Here’s a fact for you: Benito Mussolini never actually claimed that if his Fascist Party were given power he would ‘make the trains run on time’. He once asked if a train he needed to catch could arrive on time, and presumably the embroidered myth grew up because it sounded exactly like his particular combination of bragging and pettiness.
Still, it’s hard to talk about trains in Italy without the story cropping up, and that’s exactly what I’m here to do. The entire country has recently gone high-speed train mad. First it was the Trenitalia Frecce (‘arrow’) services, the fastest of which, the Frecciarossa (‘red arrows’) connect Turin and Salerno down the spine of the country. With speeds of up to 300kph they’ve brought a TGV-style pizzazz to getting around by rail. Then 2012 saw the first Italo services between Milan and Naples. These boast similar top speeds to the freccia, but have a whole lot more going on: they’re privately run, they’ve done away with paper tickets, they named the service in consultation with passengers on the website, there’s an onboard cinema and there’s a lot of leather in the carriages. We caught the Italo from Milan to Rome to see what Europe’s next generation of railways might be like.
However, while travel for its own sake is all very well, let’s not forget the humble cities served by this marvel of 21st-century transport. Milan is famous for its cathedral, the lace-like duomo, and being one of the vociferous contenders for ‘fashion capital of the world’, but it also boasts some engineering marvels to get us in the mood for the journey to Rome. The canals (navigli) to the south of the city were in part designed by Leonardo da Vinci: they once crisscrossed the whole town, and while the survivors are confined to Milan’s bottom left-hand corner, they are emblematic of the way the renaissance city embraced cutting-edge technology to maintain its trade coffers and cultural profile.
On a similar tip, though four centuries later, the Galleria Vittorio Emanuele II, a kind of super-arcade on Parisian lines – if not scale – predated the Eiffel Tower by 20 years with its revolutionary use of ironworks, married here to delicate glassworks. It’s in the form of a cross – like a religious icon devoted to high-end retail – and the conjunction of its axes is marked with a superb glazed dome and branches of jewellers Bernasconi, Louis Vuitton, Prada and McDonald’s.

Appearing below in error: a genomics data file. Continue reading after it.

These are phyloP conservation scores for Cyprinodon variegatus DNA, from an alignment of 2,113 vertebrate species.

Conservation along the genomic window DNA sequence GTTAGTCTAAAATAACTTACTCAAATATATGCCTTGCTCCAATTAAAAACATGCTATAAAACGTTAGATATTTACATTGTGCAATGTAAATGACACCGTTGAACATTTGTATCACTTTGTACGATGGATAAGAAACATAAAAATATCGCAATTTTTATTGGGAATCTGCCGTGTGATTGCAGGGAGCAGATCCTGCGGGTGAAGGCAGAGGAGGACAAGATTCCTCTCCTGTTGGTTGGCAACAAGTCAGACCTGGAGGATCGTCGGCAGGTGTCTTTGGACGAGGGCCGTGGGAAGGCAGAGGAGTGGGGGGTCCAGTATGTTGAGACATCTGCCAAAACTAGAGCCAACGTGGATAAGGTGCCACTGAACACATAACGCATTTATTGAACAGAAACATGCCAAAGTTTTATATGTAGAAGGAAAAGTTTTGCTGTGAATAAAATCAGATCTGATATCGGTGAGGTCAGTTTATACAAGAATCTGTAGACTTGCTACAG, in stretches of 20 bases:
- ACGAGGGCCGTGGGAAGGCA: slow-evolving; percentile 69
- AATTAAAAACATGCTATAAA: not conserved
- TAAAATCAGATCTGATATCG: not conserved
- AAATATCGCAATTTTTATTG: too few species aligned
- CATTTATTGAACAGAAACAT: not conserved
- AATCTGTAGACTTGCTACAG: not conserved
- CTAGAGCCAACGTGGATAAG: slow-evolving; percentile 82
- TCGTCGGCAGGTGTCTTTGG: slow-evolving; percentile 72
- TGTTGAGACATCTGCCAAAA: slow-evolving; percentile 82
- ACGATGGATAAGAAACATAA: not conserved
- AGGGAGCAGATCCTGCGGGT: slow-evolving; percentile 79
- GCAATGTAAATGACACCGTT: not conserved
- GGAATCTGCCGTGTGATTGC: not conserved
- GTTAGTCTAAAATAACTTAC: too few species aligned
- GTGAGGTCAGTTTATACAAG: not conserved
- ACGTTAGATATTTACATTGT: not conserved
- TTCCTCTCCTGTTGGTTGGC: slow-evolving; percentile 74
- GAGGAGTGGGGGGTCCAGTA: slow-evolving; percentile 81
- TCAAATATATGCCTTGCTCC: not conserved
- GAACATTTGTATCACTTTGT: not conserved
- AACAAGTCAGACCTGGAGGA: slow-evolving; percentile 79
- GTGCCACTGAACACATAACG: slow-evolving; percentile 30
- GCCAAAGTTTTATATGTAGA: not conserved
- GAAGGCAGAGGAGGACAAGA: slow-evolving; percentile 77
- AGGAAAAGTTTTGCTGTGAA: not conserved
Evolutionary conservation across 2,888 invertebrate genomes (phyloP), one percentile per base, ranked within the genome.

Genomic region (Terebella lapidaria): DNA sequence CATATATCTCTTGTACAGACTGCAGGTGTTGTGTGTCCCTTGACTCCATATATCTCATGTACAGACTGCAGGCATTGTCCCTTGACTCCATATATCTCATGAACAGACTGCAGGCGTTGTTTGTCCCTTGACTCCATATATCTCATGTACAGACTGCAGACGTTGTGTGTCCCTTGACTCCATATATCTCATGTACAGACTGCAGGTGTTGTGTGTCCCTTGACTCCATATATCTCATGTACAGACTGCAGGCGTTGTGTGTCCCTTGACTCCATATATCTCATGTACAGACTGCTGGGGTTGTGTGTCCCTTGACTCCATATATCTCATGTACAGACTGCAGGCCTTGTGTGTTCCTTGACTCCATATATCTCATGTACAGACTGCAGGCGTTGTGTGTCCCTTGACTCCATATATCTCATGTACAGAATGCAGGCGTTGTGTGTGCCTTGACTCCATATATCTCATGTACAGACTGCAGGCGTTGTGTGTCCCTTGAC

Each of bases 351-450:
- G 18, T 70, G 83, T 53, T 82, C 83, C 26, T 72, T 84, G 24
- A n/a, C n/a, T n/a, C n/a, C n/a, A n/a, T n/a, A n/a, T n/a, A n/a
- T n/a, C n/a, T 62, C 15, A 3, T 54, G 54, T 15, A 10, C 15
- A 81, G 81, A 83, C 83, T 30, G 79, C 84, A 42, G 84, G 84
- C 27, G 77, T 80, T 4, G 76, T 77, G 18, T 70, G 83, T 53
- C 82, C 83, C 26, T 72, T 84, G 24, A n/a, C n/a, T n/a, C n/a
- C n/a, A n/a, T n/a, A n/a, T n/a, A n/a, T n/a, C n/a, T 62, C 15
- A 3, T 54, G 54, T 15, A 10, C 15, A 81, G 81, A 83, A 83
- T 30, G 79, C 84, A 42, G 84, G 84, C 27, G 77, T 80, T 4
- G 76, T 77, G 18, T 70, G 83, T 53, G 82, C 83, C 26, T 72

The Galleria was clearly one of the inspirations for Mussolini’s greatest legacy to the city of Milan: the Centrale station. Although it was conceived before he came to power, it was Benito’s vision of a new, Roman-empire-invoking Italy that gave Centrale its architectural steer. It’s very very big. It’s very very marbly and it’s extremely silly: vast classical statues look coyly over their shoulders in the chilly hangar-like atrium. There are gigantic flights of stairs everywhere (the disabled presumably not looming large in the fascist world view) and the recurring motif is of a squat grumpy eagle perched dizzyingly just below roof height. Although only certain rail services use Centrale, it’s worth a visit in its own right, though be wary of pickpockets: it’s surely some new low of tourist ignominy to get robbed at a station you’re not even travelling from.
Anyway, there’s no place for dippers, panhandlers or massive top-level corruption in the Italia of the new Italo: all is sleek, clean and dynamic. We’re waiting for it early one stuffy morning on a platform at Milan’s most downbeat station, Porto Garibaldi, next to a man who’s asleep on a piece of cardboard. He awakes briefly as the powerful cylinder-like conveyance pulls into the station, then sinks back into sleep as it leaves.
Rather than classes, the Italo trains have three ‘ambiences’ (we know): ‘Smart’, ‘Prima’ and ‘Club’: ‘Club’ is the poshest, with the option of being cradled in a womblike ‘sitting room’, assuming your womb is the
colour of caramel and embroidered with hares. The hare is the symbol of the Italo: fast and agile (not boxy). How fast and agile becomes apparent about ten minutes after leaving Garibaldi. Once clear of the city, the Italo hits its stride, and the handy digital speedometer above the inter-carriage doors climbs to 200kph, then 250, 270, 290 and stops at 300kph. There isn’t a rattle or a whine, hardly even a whisper of wind.